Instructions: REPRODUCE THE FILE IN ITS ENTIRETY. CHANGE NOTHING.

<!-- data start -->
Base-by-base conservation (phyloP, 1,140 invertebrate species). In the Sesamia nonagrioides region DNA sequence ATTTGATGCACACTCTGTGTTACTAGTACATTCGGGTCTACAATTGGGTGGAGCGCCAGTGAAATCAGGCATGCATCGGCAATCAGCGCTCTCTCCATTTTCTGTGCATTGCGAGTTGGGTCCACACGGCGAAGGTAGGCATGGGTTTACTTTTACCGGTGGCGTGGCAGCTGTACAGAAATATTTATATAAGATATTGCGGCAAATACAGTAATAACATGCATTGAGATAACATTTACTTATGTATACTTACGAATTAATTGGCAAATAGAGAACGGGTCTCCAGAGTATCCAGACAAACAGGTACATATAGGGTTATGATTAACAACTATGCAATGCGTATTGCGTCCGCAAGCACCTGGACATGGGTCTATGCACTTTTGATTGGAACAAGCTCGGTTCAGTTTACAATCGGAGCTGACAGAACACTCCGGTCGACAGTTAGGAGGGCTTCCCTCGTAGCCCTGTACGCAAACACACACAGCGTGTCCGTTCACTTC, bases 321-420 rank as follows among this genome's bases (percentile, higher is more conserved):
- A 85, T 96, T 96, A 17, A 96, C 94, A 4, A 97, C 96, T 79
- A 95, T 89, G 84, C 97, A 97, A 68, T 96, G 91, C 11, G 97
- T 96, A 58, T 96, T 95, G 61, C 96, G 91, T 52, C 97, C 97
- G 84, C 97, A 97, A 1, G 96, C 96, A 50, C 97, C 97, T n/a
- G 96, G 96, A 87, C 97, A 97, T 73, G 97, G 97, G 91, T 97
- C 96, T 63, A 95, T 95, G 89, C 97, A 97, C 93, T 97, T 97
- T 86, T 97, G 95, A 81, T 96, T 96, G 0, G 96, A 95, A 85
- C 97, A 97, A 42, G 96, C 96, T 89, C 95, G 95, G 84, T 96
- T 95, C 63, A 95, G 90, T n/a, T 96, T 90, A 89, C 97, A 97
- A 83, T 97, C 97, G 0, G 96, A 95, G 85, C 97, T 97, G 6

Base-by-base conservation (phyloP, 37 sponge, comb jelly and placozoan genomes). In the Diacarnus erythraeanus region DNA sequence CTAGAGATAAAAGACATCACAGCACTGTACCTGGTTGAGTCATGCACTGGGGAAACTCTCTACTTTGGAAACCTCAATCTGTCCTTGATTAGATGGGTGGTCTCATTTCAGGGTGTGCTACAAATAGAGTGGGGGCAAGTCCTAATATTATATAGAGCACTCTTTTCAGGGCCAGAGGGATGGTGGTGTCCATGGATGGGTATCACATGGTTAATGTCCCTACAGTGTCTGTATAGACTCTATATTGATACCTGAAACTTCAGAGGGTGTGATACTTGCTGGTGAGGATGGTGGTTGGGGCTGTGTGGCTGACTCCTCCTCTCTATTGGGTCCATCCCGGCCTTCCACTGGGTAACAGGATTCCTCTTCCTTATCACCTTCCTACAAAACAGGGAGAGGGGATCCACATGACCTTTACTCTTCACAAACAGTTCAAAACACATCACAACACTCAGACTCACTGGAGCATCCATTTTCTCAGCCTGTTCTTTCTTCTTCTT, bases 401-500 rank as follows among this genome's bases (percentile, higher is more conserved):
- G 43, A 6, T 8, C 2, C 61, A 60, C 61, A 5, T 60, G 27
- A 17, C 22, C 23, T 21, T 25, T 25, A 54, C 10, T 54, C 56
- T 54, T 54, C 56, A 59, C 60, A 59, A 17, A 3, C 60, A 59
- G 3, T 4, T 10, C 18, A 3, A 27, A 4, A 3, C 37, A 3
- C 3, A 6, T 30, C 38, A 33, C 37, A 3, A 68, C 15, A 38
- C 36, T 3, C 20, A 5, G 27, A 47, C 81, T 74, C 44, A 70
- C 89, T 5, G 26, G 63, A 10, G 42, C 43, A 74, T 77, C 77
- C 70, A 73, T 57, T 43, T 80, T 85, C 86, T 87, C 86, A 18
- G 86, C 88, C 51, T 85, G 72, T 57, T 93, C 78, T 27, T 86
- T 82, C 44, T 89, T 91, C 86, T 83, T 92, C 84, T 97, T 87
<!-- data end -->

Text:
Base-by-base conservation (phyloP, 1,140 invertebrate species). In the Sesamia nonagrioides region DNA sequence ATTTGATGCACACTCTGTGTTACTAGTACATTCGGGTCTACAATTGGGTGGAGCGCCAGTGAAATCAGGCATGCATCGGCAATCAGCGCTCTCTCCATTTTCTGTGCATTGCGAGTTGGGTCCACACGGCGAAGGTAGGCATGGGTTTACTTTTACCGGTGGCGTGGCAGCTGTACAGAAATATTTATATAAGATATTGCGGCAAATACAGTAATAACATGCATTGAGATAACATTTACTTATGTATACTTACGAATTAATTGGCAAATAGAGAACGGGTCTCCAGAGTATCCAGACAAACAGGTACATATAGGGTTATGATTAACAACTATGCAATGCGTATTGCGTCCGCAAGCACCTGGACATGGGTCTATGCACTTTTGATTGGAACAAGCTCGGTTCAGTTTACAATCGGAGCTGACAGAACACTCCGGTCGACAGTTAGGAGGGCTTCCCTCGTAGCCCTGTACGCAAACACACACAGCGTGTCCGTTCACTTC, bases 321-420 rank as follows among this genome's bases (percentile, higher is more conserved):
- A 85, T 96, T 96, A 17, A 96, C 94, A 4, A 97, C 96, T 79
- A 95, T 89, G 84, C 97, A 97, A 68, T 96, G 91, C 11, G 97
- T 96, A 58, T 96, T 95, G 61, C 96, G 91, T 52, C 97, C 97
- G 84, C 97, A 97, A 1, G 96, C 96, A 50, C 97, C 97, T n/a
- G 96, G 96, A 87, C 97, A 97, T 73, G 97, G 97, G 91, T 97
- C 96, T 63, A 95, T 95, G 89, C 97, A 97, C 93, T 97, T 97
- T 86, T 97, G 95, A 81, T 96, T 96, G 0, G 96, A 95, A 85
- C 97, A 97, A 42, G 96, C 96, T 89, C 95, G 95, G 84, T 96
- T 95, C 63, A 95, G 90, T n/a, T 96, T 90, A 89, C 97, A 97
- A 83, T 97, C 97, G 0, G 96, A 95, G 85, C 97, T 97, G 6

Base-by-base conservation (phyloP, 37 sponge, comb jelly and placozoan genomes). In the Diacarnus erythraeanus region DNA sequence CTAGAGATAAAAGACATCACAGCACTGTACCTGGTTGAGTCATGCACTGGGGAAACTCTCTACTTTGGAAACCTCAATCTGTCCTTGATTAGATGGGTGGTCTCATTTCAGGGTGTGCTACAAATAGAGTGGGGGCAAGTCCTAATATTATATAGAGCACTCTTTTCAGGGCCAGAGGGATGGTGGTGTCCATGGATGGGTATCACATGGTTAATGTCCCTACAGTGTCTGTATAGACTCTATATTGATACCTGAAACTTCAGAGGGTGTGATACTTGCTGGTGAGGATGGTGGTTGGGGCTGTGTGGCTGACTCCTCCTCTCTATTGGGTCCATCCCGGCCTTCCACTGGGTAACAGGATTCCTCTTCCTTATCACCTTCCTACAAAACAGGGAGAGGGGATCCACATGACCTTTACTCTTCACAAACAGTTCAAAACACATCACAACACTCAGACTCACTGGAGCATCCATTTTCTCAGCCTGTTCTTTCTTCTTCTT, bases 401-500 rank as follows among this genome's bases (percentile, higher is more conserved):
- G 43, A 6, T 8, C 2, C 61, A 60, C 61, A 5, T 60, G 27
- A 17, C 22, C 23, T 21, T 25, T 25, A 54, C 10, T 54, C 56
- T 54, T 54, C 56, A 59, C 60, A 59, A 17, A 3, C 60, A 59
- G 3, T 4, T 10, C 18, A 3, A 27, A 4, A 3, C 37, A 3
- C 3, A 6, T 30, C 38, A 33, C 37, A 3, A 68, C 15, A 38
- C 36, T 3, C 20, A 5, G 27, A 47, C 81, T 74, C 44, A 70
- C 89, T 5, G 26, G 63, A 10, G 42, C 43, A 74, T 77, C 77
- C 70, A 73, T 57, T 43, T 80, T 85, C 86, T 87, C 86, A 18
- G 86, C 88, C 51, T 85, G 72, T 57, T 93, C 78, T 27, T 86
- T 82, C 44, T 89, T 91, C 86, T 83, T 92, C 84, T 97, T 87